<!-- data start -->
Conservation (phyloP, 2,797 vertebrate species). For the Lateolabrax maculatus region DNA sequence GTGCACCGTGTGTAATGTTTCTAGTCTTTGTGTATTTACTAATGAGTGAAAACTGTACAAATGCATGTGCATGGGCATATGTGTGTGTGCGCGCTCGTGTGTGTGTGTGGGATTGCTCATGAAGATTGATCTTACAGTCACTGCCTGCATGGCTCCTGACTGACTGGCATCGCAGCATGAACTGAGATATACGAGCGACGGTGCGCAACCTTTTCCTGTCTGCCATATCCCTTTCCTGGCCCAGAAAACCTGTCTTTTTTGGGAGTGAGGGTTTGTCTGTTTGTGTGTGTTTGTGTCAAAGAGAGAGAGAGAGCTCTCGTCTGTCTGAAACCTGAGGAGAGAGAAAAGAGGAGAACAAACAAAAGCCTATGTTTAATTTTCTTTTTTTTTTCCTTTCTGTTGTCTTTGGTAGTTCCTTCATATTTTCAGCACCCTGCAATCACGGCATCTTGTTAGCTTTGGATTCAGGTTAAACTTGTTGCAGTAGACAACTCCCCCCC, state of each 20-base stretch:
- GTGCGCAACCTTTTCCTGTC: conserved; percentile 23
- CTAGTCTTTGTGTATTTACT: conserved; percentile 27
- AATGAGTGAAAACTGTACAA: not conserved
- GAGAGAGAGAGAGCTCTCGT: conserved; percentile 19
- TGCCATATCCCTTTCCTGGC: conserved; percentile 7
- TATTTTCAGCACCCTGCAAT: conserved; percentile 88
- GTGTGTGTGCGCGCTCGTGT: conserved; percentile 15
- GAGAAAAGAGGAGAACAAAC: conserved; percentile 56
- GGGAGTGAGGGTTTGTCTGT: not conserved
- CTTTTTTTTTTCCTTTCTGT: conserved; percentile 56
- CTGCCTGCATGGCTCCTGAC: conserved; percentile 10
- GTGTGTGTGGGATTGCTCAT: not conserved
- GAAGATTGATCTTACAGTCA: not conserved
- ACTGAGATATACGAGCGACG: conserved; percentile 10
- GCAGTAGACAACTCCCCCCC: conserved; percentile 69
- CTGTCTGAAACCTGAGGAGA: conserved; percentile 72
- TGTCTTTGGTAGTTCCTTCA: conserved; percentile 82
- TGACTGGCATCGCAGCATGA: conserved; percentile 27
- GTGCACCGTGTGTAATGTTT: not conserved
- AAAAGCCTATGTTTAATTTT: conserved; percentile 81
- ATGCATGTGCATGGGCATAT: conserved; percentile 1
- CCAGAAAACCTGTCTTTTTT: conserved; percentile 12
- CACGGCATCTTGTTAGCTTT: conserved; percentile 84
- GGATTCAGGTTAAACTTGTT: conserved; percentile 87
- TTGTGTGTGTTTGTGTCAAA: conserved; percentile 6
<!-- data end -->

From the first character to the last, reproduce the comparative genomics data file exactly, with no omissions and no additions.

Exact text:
Conservation (phyloP, 2,797 vertebrate species). For the Lateolabrax maculatus region DNA sequence GTGCACCGTGTGTAATGTTTCTAGTCTTTGTGTATTTACTAATGAGTGAAAACTGTACAAATGCATGTGCATGGGCATATGTGTGTGTGCGCGCTCGTGTGTGTGTGTGGGATTGCTCATGAAGATTGATCTTACAGTCACTGCCTGCATGGCTCCTGACTGACTGGCATCGCAGCATGAACTGAGATATACGAGCGACGGTGCGCAACCTTTTCCTGTCTGCCATATCCCTTTCCTGGCCCAGAAAACCTGTCTTTTTTGGGAGTGAGGGTTTGTCTGTTTGTGTGTGTTTGTGTCAAAGAGAGAGAGAGAGCTCTCGTCTGTCTGAAACCTGAGGAGAGAGAAAAGAGGAGAACAAACAAAAGCCTATGTTTAATTTTCTTTTTTTTTTCCTTTCTGTTGTCTTTGGTAGTTCCTTCATATTTTCAGCACCCTGCAATCACGGCATCTTGTTAGCTTTGGATTCAGGTTAAACTTGTTGCAGTAGACAACTCCCCCCC, state of each 20-base stretch:
- GTGCGCAACCTTTTCCTGTC: conserved; percentile 23
- CTAGTCTTTGTGTATTTACT: conserved; percentile 27
- AATGAGTGAAAACTGTACAA: not conserved
- GAGAGAGAGAGAGCTCTCGT: conserved; percentile 19
- TGCCATATCCCTTTCCTGGC: conserved; percentile 7
- TATTTTCAGCACCCTGCAAT: conserved; percentile 88
- GTGTGTGTGCGCGCTCGTGT: conserved; percentile 15
- GAGAAAAGAGGAGAACAAAC: conserved; percentile 56
- GGGAGTGAGGGTTTGTCTGT: not conserved
- CTTTTTTTTTTCCTTTCTGT: conserved; percentile 56
- CTGCCTGCATGGCTCCTGAC: conserved; percentile 10
- GTGTGTGTGGGATTGCTCAT: not conserved
- GAAGATTGATCTTACAGTCA: not conserved
- ACTGAGATATACGAGCGACG: conserved; percentile 10
- GCAGTAGACAACTCCCCCCC: conserved; percentile 69
- CTGTCTGAAACCTGAGGAGA: conserved; percentile 72
- TGTCTTTGGTAGTTCCTTCA: conserved; percentile 82
- TGACTGGCATCGCAGCATGA: conserved; percentile 27
- GTGCACCGTGTGTAATGTTT: not conserved
- AAAAGCCTATGTTTAATTTT: conserved; percentile 81
- ATGCATGTGCATGGGCATAT: conserved; percentile 1
- CCAGAAAACCTGTCTTTTTT: conserved; percentile 12
- CACGGCATCTTGTTAGCTTT: conserved; percentile 84
- GGATTCAGGTTAAACTTGTT: conserved; percentile 87
- TTGTGTGTGTTTGTGTCAAA: conserved; percentile 6